This is a story about me efforting (this is a word that a dear friend used to describe how I tend to become obsessed and spend a great deal of energy in order to achieve an outcome or result) to add more storage space to Strix. This should have been a simple project as my best riding companion had completed the same project years ago. Unfortunately it turned out to be quite quixotic and unnecessarily complex because of BMW part number shenanigans and limited parts counter experience. The project was, however, completed as a direct result of me asking the right person the right question, that right person being knowledgeable and resourceful, and me being stubborn enough to keep trying to make this happen.
Strix is a 2003 R1150R which means this motorcycle is about as naked as BMW is willing to make a bike. This appeals to me for two primary reasons
- ease of maintenance: I don’t need to take the bike apart to work on it
- appearance: this is how, in general, I think a motorcycle should look
The rub here is that I didn’t buy the bike to use it as an around town ride – I bought it to make modifications and install my favorite farkles so I can use it as my more modern than Otus touring machine. You’re probably wondering why I didn’t just buy an RT but if you are, see #1 and #2 above. My personal preference and crushing desire to configure the motorcycle the way I want is how I got here. There are some trade-offs associated with selecting a (mostly) naked bike as a touring platform but the idea was to do what I want starting with a basic motorcycle. Would it have been cheaper to get a purpose-built touring machine? Maybe, but I’m not adding up the receipts.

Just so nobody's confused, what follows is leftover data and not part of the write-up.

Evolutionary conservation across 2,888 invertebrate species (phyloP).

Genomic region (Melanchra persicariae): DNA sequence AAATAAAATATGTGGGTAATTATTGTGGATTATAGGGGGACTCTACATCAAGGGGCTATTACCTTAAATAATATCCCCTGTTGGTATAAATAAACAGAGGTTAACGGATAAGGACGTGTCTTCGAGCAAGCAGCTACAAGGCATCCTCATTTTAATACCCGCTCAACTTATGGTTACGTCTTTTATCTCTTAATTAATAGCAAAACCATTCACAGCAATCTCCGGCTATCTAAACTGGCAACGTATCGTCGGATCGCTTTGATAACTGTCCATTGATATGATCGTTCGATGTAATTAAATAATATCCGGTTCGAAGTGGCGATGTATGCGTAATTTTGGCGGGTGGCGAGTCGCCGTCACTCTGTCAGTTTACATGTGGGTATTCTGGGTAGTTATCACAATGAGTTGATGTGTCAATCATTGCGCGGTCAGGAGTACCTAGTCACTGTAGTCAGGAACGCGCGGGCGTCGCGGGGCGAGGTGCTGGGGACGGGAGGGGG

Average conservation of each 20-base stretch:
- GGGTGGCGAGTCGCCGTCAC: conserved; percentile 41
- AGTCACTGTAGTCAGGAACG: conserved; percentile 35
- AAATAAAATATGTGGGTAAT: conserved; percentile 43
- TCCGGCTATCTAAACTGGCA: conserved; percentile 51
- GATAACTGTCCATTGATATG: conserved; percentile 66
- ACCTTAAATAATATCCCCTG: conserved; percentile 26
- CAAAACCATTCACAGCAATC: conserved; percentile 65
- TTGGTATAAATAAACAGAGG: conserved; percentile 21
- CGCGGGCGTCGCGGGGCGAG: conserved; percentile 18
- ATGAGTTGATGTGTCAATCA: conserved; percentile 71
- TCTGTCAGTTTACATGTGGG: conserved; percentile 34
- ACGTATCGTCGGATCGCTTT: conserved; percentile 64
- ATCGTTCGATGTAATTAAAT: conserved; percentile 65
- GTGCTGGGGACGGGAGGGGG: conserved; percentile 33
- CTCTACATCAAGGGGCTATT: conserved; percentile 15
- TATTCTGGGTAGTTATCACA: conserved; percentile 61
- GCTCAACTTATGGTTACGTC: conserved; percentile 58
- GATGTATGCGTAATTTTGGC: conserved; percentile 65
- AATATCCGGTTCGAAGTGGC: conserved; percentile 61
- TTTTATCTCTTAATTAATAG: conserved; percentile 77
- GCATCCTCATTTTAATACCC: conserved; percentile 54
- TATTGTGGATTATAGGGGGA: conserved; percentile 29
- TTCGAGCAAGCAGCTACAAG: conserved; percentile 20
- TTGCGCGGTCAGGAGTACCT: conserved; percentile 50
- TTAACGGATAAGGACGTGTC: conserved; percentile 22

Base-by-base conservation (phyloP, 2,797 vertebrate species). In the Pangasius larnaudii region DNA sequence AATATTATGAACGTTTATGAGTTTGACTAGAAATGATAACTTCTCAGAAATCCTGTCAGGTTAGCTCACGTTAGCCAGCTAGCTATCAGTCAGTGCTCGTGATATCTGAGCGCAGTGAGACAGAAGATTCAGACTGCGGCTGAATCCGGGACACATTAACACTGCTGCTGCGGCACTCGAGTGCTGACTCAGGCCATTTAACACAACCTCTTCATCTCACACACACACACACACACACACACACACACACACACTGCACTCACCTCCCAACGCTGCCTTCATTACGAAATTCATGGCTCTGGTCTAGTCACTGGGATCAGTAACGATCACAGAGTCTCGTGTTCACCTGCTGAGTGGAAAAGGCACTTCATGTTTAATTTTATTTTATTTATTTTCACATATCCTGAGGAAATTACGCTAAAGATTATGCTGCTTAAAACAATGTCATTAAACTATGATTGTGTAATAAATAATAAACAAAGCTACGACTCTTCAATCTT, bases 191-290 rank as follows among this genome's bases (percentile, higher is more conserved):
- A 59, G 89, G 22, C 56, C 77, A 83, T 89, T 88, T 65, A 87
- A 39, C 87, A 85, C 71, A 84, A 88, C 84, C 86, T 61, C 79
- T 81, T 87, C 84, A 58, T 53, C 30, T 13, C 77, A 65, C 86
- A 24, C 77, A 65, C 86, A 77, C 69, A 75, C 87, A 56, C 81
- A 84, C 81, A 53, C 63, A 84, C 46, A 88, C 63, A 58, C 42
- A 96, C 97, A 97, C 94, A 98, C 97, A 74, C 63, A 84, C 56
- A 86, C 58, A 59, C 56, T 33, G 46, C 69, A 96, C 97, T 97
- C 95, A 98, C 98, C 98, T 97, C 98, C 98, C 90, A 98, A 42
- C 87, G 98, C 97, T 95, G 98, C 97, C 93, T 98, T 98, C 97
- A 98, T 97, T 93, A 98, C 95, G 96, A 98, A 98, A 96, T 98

The first challenge for me is that the left side system case is very small and, therefore, pretty much useless for carrying anything other than a 3″ x 5″ index card and a #2 pencil. To be fair, this is part of the overall design of this model motorcycle. To keep the appearance of the bike “clean” BMW chose to tuck the muffler up and behind the left side case. To pull this off they had to carve out a significant portion of the case to conceal the muffler. This approach does look good but that’s where the goodness stops – for me anyway.
The good news in all this is that BMW makes bigger bags but as described above, the muffler is in a position that prevents a bigger bag from fitting. This left me with four options:
- figure out how to jam all my crap into the tiny left and moderately sized system cases
- take less crap
- figure out how to make a full-size system case fit on the left
After rejecting #1, having no luck with #2, and being unwilling/unable to actually fulfill #3, I decided the right course of action was #4. This, as so many projects I take on, became quickly quixotic.
Lowering the Exhaust
Stating the solution this way was the biggest part of the problem. I didn’t just need to lower the exhaust; I needed to lower the exhaust AND provide a way for the full-size system case to be attached to the motorcycle as BMW intended. It’s that second part – attached to the motorcycle as BMW intended – that made this the biggest challenge. There are exhaust lowering kits to be had fairly easily. The Googles helped me find one and UPS had it on my doorstep in just a few days. It was easy to install and did, indeed, lower the muffler so that a full-size system case could fit on the left side of the bike. I was quite proud of myself for “solving” the problem. I was so proud that I proceeded to craigslist, located, and purchased a full-sized system case for Strix’ left side. Victory was as hand!
Installing the Full Size Left Side System Case
With the exhaust lowered, my craigslist full sized system case hung from the left case holder just as it should but there was a problem; the cap on the rear foot peg plate was designed to fit snugly between two cast tabs on the front of the side case. The tabs on the small fit perfectly on either side of the cap (you know, as designed) but the tabs on the large case were in a completely different position so the tabs did not matter. Now the challenge was on – I had to find a way to relocate the mount to allow the tabs on the case to do their job. There has to be a BMW part to make this happen, right? I mean, my riding buddy had done this so all I have to do is find the correct factory part. My local BMW dealer should be able to do that, right? Well, that’s what I thought anyway.
Part Number Shenanigans